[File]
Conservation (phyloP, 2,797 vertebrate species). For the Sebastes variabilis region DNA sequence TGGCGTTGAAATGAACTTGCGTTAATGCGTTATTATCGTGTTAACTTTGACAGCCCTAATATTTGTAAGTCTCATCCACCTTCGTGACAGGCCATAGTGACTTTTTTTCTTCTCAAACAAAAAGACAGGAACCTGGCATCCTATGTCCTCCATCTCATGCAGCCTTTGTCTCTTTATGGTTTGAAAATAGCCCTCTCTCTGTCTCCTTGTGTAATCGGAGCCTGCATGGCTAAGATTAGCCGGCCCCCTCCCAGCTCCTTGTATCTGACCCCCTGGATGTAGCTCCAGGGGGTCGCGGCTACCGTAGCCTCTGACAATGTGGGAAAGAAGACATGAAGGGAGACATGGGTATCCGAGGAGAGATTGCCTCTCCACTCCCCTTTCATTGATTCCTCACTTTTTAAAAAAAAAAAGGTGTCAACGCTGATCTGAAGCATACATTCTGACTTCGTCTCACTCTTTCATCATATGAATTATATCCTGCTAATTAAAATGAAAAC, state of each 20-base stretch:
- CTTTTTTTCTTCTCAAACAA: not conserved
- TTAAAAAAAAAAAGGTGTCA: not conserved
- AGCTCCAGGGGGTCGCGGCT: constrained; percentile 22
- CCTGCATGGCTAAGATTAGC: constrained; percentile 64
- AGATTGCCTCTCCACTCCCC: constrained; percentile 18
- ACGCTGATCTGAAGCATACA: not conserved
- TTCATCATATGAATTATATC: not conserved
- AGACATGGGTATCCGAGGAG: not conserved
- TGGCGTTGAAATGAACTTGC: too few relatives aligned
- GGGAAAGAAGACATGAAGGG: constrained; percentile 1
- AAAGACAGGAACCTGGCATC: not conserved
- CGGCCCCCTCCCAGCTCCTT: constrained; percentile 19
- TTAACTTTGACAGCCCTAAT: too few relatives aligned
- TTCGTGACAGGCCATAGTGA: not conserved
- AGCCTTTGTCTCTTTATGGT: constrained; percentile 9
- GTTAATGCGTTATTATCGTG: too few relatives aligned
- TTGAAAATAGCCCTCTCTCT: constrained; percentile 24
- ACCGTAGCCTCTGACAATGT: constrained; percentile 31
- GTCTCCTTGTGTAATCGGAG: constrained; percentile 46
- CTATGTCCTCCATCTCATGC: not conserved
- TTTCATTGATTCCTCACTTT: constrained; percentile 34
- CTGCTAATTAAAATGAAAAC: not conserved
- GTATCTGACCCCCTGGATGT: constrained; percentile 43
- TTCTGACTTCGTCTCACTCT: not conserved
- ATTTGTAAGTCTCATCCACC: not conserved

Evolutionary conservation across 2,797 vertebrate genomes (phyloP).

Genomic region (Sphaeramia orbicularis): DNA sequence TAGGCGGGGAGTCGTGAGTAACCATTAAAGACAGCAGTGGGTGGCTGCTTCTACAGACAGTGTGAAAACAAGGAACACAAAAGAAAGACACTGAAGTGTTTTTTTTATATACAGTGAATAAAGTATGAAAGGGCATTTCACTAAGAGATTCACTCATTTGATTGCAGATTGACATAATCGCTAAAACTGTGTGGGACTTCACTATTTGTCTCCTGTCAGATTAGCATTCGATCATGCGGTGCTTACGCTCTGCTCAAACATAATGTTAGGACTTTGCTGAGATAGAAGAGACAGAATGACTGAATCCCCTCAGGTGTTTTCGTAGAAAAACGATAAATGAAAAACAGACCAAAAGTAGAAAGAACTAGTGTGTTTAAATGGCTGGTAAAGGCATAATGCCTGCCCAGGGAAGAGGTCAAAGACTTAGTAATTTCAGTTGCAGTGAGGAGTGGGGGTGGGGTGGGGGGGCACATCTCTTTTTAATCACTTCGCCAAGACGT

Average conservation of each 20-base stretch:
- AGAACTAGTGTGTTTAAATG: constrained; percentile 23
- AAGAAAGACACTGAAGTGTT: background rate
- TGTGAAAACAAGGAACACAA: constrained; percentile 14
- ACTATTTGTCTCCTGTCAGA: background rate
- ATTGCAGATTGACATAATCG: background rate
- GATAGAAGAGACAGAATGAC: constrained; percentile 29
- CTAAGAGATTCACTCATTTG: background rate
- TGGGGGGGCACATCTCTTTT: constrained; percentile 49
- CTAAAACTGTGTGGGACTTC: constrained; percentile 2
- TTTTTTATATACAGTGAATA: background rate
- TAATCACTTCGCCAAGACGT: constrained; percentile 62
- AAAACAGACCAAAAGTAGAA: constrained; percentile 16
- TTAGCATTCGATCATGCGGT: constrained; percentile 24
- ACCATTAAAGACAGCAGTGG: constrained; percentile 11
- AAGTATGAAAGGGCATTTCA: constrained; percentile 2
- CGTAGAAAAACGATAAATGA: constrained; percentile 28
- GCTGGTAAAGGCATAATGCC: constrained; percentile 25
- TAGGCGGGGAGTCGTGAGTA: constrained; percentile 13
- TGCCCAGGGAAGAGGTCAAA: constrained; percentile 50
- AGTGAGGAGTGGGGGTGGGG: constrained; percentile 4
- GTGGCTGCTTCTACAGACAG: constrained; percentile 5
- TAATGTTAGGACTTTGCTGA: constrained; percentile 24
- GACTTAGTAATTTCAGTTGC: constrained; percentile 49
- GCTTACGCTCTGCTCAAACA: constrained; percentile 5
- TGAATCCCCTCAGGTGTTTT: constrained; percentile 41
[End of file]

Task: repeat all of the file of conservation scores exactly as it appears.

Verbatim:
Conservation (phyloP, 2,797 vertebrate species). For the Sebastes variabilis region DNA sequence TGGCGTTGAAATGAACTTGCGTTAATGCGTTATTATCGTGTTAACTTTGACAGCCCTAATATTTGTAAGTCTCATCCACCTTCGTGACAGGCCATAGTGACTTTTTTTCTTCTCAAACAAAAAGACAGGAACCTGGCATCCTATGTCCTCCATCTCATGCAGCCTTTGTCTCTTTATGGTTTGAAAATAGCCCTCTCTCTGTCTCCTTGTGTAATCGGAGCCTGCATGGCTAAGATTAGCCGGCCCCCTCCCAGCTCCTTGTATCTGACCCCCTGGATGTAGCTCCAGGGGGTCGCGGCTACCGTAGCCTCTGACAATGTGGGAAAGAAGACATGAAGGGAGACATGGGTATCCGAGGAGAGATTGCCTCTCCACTCCCCTTTCATTGATTCCTCACTTTTTAAAAAAAAAAAGGTGTCAACGCTGATCTGAAGCATACATTCTGACTTCGTCTCACTCTTTCATCATATGAATTATATCCTGCTAATTAAAATGAAAAC, state of each 20-base stretch:
- CTTTTTTTCTTCTCAAACAA: not conserved
- TTAAAAAAAAAAAGGTGTCA: not conserved
- AGCTCCAGGGGGTCGCGGCT: constrained; percentile 22
- CCTGCATGGCTAAGATTAGC: constrained; percentile 64
- AGATTGCCTCTCCACTCCCC: constrained; percentile 18
- ACGCTGATCTGAAGCATACA: not conserved
- TTCATCATATGAATTATATC: not conserved
- AGACATGGGTATCCGAGGAG: not conserved
- TGGCGTTGAAATGAACTTGC: too few relatives aligned
- GGGAAAGAAGACATGAAGGG: constrained; percentile 1
- AAAGACAGGAACCTGGCATC: not conserved
- CGGCCCCCTCCCAGCTCCTT: constrained; percentile 19
- TTAACTTTGACAGCCCTAAT: too few relatives aligned
- TTCGTGACAGGCCATAGTGA: not conserved
- AGCCTTTGTCTCTTTATGGT: constrained; percentile 9
- GTTAATGCGTTATTATCGTG: too few relatives aligned
- TTGAAAATAGCCCTCTCTCT: constrained; percentile 24
- ACCGTAGCCTCTGACAATGT: constrained; percentile 31
- GTCTCCTTGTGTAATCGGAG: constrained; percentile 46
- CTATGTCCTCCATCTCATGC: not conserved
- TTTCATTGATTCCTCACTTT: constrained; percentile 34
- CTGCTAATTAAAATGAAAAC: not conserved
- GTATCTGACCCCCTGGATGT: constrained; percentile 43
- TTCTGACTTCGTCTCACTCT: not conserved
- ATTTGTAAGTCTCATCCACC: not conserved

Evolutionary conservation across 2,797 vertebrate genomes (phyloP).

Genomic region (Sphaeramia orbicularis): DNA sequence TAGGCGGGGAGTCGTGAGTAACCATTAAAGACAGCAGTGGGTGGCTGCTTCTACAGACAGTGTGAAAACAAGGAACACAAAAGAAAGACACTGAAGTGTTTTTTTTATATACAGTGAATAAAGTATGAAAGGGCATTTCACTAAGAGATTCACTCATTTGATTGCAGATTGACATAATCGCTAAAACTGTGTGGGACTTCACTATTTGTCTCCTGTCAGATTAGCATTCGATCATGCGGTGCTTACGCTCTGCTCAAACATAATGTTAGGACTTTGCTGAGATAGAAGAGACAGAATGACTGAATCCCCTCAGGTGTTTTCGTAGAAAAACGATAAATGAAAAACAGACCAAAAGTAGAAAGAACTAGTGTGTTTAAATGGCTGGTAAAGGCATAATGCCTGCCCAGGGAAGAGGTCAAAGACTTAGTAATTTCAGTTGCAGTGAGGAGTGGGGGTGGGGTGGGGGGGCACATCTCTTTTTAATCACTTCGCCAAGACGT

Average conservation of each 20-base stretch:
- AGAACTAGTGTGTTTAAATG: constrained; percentile 23
- AAGAAAGACACTGAAGTGTT: background rate
- TGTGAAAACAAGGAACACAA: constrained; percentile 14
- ACTATTTGTCTCCTGTCAGA: background rate
- ATTGCAGATTGACATAATCG: background rate
- GATAGAAGAGACAGAATGAC: constrained; percentile 29
- CTAAGAGATTCACTCATTTG: background rate
- TGGGGGGGCACATCTCTTTT: constrained; percentile 49
- CTAAAACTGTGTGGGACTTC: constrained; percentile 2
- TTTTTTATATACAGTGAATA: background rate
- TAATCACTTCGCCAAGACGT: constrained; percentile 62
- AAAACAGACCAAAAGTAGAA: constrained; percentile 16
- TTAGCATTCGATCATGCGGT: constrained; percentile 24
- ACCATTAAAGACAGCAGTGG: constrained; percentile 11
- AAGTATGAAAGGGCATTTCA: constrained; percentile 2
- CGTAGAAAAACGATAAATGA: constrained; percentile 28
- GCTGGTAAAGGCATAATGCC: constrained; percentile 25
- TAGGCGGGGAGTCGTGAGTA: constrained; percentile 13
- TGCCCAGGGAAGAGGTCAAA: constrained; percentile 50
- AGTGAGGAGTGGGGGTGGGG: constrained; percentile 4
- GTGGCTGCTTCTACAGACAG: constrained; percentile 5
- TAATGTTAGGACTTTGCTGA: constrained; percentile 24
- GACTTAGTAATTTCAGTTGC: constrained; percentile 49
- GCTTACGCTCTGCTCAAACA: constrained; percentile 5
- TGAATCCCCTCAGGTGTTTT: constrained; percentile 41